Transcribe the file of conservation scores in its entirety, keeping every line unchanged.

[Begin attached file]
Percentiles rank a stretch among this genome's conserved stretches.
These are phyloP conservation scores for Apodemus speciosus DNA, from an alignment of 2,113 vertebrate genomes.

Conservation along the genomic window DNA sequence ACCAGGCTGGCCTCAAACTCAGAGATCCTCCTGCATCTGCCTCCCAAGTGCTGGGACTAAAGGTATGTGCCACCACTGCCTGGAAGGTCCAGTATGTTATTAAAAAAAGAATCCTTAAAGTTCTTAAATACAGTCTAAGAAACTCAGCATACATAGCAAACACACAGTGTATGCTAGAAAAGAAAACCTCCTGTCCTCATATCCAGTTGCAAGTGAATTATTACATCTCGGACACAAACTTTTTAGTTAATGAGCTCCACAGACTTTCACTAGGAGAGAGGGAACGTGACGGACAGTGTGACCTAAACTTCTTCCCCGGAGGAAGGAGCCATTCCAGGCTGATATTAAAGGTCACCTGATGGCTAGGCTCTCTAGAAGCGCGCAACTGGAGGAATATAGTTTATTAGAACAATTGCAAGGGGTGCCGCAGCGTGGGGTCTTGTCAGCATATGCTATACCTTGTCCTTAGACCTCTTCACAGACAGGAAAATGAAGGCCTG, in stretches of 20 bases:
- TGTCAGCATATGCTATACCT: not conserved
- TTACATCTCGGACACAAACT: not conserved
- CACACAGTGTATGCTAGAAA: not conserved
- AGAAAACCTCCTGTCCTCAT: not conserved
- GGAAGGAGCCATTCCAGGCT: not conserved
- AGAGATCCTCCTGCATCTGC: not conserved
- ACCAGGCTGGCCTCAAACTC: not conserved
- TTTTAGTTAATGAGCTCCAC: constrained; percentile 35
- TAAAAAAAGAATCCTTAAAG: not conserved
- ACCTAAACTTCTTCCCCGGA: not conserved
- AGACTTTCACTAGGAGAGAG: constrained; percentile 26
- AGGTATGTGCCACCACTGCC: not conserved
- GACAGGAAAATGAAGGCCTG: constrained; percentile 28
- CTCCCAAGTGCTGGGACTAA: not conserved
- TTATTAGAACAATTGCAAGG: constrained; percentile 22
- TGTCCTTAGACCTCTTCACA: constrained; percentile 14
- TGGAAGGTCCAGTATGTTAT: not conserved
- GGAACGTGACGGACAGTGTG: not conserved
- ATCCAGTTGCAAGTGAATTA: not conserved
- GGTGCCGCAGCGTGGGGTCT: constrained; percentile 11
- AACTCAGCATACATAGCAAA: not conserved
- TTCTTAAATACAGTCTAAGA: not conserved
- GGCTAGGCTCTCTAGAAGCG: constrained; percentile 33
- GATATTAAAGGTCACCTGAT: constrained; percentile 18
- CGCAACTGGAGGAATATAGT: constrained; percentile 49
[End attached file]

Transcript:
Percentiles rank a stretch among this genome's conserved stretches.
These are phyloP conservation scores for Apodemus speciosus DNA, from an alignment of 2,113 vertebrate genomes.

Conservation along the genomic window DNA sequence ACCAGGCTGGCCTCAAACTCAGAGATCCTCCTGCATCTGCCTCCCAAGTGCTGGGACTAAAGGTATGTGCCACCACTGCCTGGAAGGTCCAGTATGTTATTAAAAAAAGAATCCTTAAAGTTCTTAAATACAGTCTAAGAAACTCAGCATACATAGCAAACACACAGTGTATGCTAGAAAAGAAAACCTCCTGTCCTCATATCCAGTTGCAAGTGAATTATTACATCTCGGACACAAACTTTTTAGTTAATGAGCTCCACAGACTTTCACTAGGAGAGAGGGAACGTGACGGACAGTGTGACCTAAACTTCTTCCCCGGAGGAAGGAGCCATTCCAGGCTGATATTAAAGGTCACCTGATGGCTAGGCTCTCTAGAAGCGCGCAACTGGAGGAATATAGTTTATTAGAACAATTGCAAGGGGTGCCGCAGCGTGGGGTCTTGTCAGCATATGCTATACCTTGTCCTTAGACCTCTTCACAGACAGGAAAATGAAGGCCTG, in stretches of 20 bases:
- TGTCAGCATATGCTATACCT: not conserved
- TTACATCTCGGACACAAACT: not conserved
- CACACAGTGTATGCTAGAAA: not conserved
- AGAAAACCTCCTGTCCTCAT: not conserved
- GGAAGGAGCCATTCCAGGCT: not conserved
- AGAGATCCTCCTGCATCTGC: not conserved
- ACCAGGCTGGCCTCAAACTC: not conserved
- TTTTAGTTAATGAGCTCCAC: constrained; percentile 35
- TAAAAAAAGAATCCTTAAAG: not conserved
- ACCTAAACTTCTTCCCCGGA: not conserved
- AGACTTTCACTAGGAGAGAG: constrained; percentile 26
- AGGTATGTGCCACCACTGCC: not conserved
- GACAGGAAAATGAAGGCCTG: constrained; percentile 28
- CTCCCAAGTGCTGGGACTAA: not conserved
- TTATTAGAACAATTGCAAGG: constrained; percentile 22
- TGTCCTTAGACCTCTTCACA: constrained; percentile 14
- TGGAAGGTCCAGTATGTTAT: not conserved
- GGAACGTGACGGACAGTGTG: not conserved
- ATCCAGTTGCAAGTGAATTA: not conserved
- GGTGCCGCAGCGTGGGGTCT: constrained; percentile 11
- AACTCAGCATACATAGCAAA: not conserved
- TTCTTAAATACAGTCTAAGA: not conserved
- GGCTAGGCTCTCTAGAAGCG: constrained; percentile 33
- GATATTAAAGGTCACCTGAT: constrained; percentile 18
- CGCAACTGGAGGAATATAGT: constrained; percentile 49